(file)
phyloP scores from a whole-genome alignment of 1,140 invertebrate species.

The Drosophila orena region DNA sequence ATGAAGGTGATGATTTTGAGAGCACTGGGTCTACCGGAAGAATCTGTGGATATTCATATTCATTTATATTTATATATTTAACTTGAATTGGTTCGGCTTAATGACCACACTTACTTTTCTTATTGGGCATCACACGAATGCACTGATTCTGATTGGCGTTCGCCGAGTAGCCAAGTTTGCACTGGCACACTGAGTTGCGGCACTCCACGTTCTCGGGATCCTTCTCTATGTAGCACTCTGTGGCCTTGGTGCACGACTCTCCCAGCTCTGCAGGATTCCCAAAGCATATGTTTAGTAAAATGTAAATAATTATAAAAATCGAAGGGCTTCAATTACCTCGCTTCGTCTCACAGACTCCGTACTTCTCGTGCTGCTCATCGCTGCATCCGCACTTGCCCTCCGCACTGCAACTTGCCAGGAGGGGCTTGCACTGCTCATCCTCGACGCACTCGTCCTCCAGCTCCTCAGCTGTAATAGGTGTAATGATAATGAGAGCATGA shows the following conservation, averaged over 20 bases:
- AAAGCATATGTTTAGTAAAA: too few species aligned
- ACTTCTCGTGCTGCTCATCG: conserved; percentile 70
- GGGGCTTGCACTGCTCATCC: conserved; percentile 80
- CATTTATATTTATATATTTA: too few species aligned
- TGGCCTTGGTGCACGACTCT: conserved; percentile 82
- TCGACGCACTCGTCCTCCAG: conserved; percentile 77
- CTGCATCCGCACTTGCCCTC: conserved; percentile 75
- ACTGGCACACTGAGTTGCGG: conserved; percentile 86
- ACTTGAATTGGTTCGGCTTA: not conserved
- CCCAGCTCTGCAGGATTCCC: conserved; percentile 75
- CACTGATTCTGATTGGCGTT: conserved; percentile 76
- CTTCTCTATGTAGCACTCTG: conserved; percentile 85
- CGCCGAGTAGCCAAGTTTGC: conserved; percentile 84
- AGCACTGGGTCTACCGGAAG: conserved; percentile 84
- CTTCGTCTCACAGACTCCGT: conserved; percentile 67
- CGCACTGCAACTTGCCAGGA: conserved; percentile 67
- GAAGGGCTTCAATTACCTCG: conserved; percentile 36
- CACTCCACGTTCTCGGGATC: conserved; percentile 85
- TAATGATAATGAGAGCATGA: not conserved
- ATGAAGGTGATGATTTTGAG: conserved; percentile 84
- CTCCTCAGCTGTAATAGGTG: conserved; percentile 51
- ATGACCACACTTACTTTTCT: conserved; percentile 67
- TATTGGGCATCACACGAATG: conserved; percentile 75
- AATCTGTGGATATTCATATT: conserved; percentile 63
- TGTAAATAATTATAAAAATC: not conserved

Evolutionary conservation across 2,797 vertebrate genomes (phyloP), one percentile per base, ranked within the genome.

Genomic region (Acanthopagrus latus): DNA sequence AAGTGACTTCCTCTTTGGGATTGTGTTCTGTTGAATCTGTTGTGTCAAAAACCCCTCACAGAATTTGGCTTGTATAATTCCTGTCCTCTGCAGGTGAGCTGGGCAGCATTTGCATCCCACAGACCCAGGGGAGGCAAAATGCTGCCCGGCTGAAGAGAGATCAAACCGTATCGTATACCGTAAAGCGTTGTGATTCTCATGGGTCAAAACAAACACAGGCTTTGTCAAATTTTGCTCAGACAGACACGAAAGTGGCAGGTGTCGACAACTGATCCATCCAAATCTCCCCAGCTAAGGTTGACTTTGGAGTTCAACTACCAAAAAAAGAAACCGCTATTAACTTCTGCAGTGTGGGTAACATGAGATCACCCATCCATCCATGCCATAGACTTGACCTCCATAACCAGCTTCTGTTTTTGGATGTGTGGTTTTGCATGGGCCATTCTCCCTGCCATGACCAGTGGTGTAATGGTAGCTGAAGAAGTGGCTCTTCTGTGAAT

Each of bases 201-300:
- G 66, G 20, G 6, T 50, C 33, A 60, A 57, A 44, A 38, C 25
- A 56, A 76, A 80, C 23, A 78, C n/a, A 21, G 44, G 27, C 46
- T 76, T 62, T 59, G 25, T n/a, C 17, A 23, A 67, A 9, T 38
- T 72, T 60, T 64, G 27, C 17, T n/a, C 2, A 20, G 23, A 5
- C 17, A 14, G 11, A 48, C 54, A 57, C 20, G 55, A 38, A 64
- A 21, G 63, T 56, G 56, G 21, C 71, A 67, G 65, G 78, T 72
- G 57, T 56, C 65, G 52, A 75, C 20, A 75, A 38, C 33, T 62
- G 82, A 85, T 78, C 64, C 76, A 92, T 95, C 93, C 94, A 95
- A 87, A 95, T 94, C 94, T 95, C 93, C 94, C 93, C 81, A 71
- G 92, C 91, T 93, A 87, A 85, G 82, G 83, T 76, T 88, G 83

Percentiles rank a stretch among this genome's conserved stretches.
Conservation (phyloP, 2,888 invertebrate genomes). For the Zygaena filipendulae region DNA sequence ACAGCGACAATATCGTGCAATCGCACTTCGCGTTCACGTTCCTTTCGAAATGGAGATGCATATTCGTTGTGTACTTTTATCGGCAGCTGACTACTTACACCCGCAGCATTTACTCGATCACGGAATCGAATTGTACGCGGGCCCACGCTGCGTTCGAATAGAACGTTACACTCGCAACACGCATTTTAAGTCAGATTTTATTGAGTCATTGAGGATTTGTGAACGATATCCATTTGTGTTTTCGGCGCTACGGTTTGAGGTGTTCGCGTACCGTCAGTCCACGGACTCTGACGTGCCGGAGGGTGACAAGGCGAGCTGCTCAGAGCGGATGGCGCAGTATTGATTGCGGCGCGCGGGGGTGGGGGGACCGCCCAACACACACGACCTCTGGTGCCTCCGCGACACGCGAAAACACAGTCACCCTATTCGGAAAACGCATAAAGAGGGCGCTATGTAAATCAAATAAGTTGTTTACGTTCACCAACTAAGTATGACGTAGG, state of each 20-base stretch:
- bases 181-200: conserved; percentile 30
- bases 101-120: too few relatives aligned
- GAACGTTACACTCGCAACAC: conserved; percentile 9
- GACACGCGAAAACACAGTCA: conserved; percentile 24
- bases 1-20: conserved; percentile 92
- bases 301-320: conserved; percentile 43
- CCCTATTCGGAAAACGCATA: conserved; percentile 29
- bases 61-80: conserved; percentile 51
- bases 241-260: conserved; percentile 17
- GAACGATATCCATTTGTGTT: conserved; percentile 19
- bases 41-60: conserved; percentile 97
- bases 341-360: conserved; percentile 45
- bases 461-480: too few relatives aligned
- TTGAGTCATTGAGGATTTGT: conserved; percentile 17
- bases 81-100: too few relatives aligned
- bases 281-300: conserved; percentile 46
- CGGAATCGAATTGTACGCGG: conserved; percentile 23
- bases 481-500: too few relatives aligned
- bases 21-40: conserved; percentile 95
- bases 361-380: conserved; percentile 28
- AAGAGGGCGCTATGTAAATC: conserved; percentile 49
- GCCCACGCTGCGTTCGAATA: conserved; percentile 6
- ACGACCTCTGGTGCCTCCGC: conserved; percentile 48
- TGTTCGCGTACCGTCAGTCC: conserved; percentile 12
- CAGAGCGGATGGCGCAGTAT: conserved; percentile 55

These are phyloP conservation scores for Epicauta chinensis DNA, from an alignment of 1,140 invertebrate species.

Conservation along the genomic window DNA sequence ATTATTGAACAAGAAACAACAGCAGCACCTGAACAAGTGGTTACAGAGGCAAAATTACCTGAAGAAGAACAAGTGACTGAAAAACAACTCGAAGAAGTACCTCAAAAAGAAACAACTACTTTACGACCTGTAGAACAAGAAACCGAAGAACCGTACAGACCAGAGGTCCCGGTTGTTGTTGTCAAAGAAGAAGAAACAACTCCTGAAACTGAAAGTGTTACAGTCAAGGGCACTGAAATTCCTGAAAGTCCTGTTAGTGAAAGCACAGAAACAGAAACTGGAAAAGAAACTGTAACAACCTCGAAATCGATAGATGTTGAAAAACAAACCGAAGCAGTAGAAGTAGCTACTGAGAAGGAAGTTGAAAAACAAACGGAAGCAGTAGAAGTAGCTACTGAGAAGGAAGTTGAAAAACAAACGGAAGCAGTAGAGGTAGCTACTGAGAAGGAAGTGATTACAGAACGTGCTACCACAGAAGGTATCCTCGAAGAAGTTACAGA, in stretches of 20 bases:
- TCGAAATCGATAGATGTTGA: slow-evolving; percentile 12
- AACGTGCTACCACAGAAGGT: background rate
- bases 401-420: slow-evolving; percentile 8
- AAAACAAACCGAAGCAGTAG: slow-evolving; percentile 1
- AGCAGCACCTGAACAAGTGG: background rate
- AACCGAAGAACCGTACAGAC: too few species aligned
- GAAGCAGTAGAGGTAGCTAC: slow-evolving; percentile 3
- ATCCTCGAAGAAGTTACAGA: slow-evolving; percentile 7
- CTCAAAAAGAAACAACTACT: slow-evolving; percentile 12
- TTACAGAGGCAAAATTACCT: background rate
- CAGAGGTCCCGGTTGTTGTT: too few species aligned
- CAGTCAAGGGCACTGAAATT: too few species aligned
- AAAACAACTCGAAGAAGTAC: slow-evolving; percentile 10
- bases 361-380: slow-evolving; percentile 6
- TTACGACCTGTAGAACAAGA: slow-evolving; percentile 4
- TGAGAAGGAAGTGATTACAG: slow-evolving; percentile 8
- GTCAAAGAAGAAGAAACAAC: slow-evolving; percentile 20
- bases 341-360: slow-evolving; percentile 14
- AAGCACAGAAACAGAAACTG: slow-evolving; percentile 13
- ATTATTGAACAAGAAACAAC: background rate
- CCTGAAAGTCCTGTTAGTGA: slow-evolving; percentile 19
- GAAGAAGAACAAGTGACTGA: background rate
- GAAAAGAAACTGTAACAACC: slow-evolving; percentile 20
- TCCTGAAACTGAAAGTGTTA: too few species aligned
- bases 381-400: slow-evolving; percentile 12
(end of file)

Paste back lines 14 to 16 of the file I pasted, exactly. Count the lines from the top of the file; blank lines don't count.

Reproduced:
- CTTCTCTATGTAGCACTCTG: conserved; percentile 85
- CGCCGAGTAGCCAAGTTTGC: conserved; percentile 84
- AGCACTGGGTCTACCGGAAG: conserved; percentile 84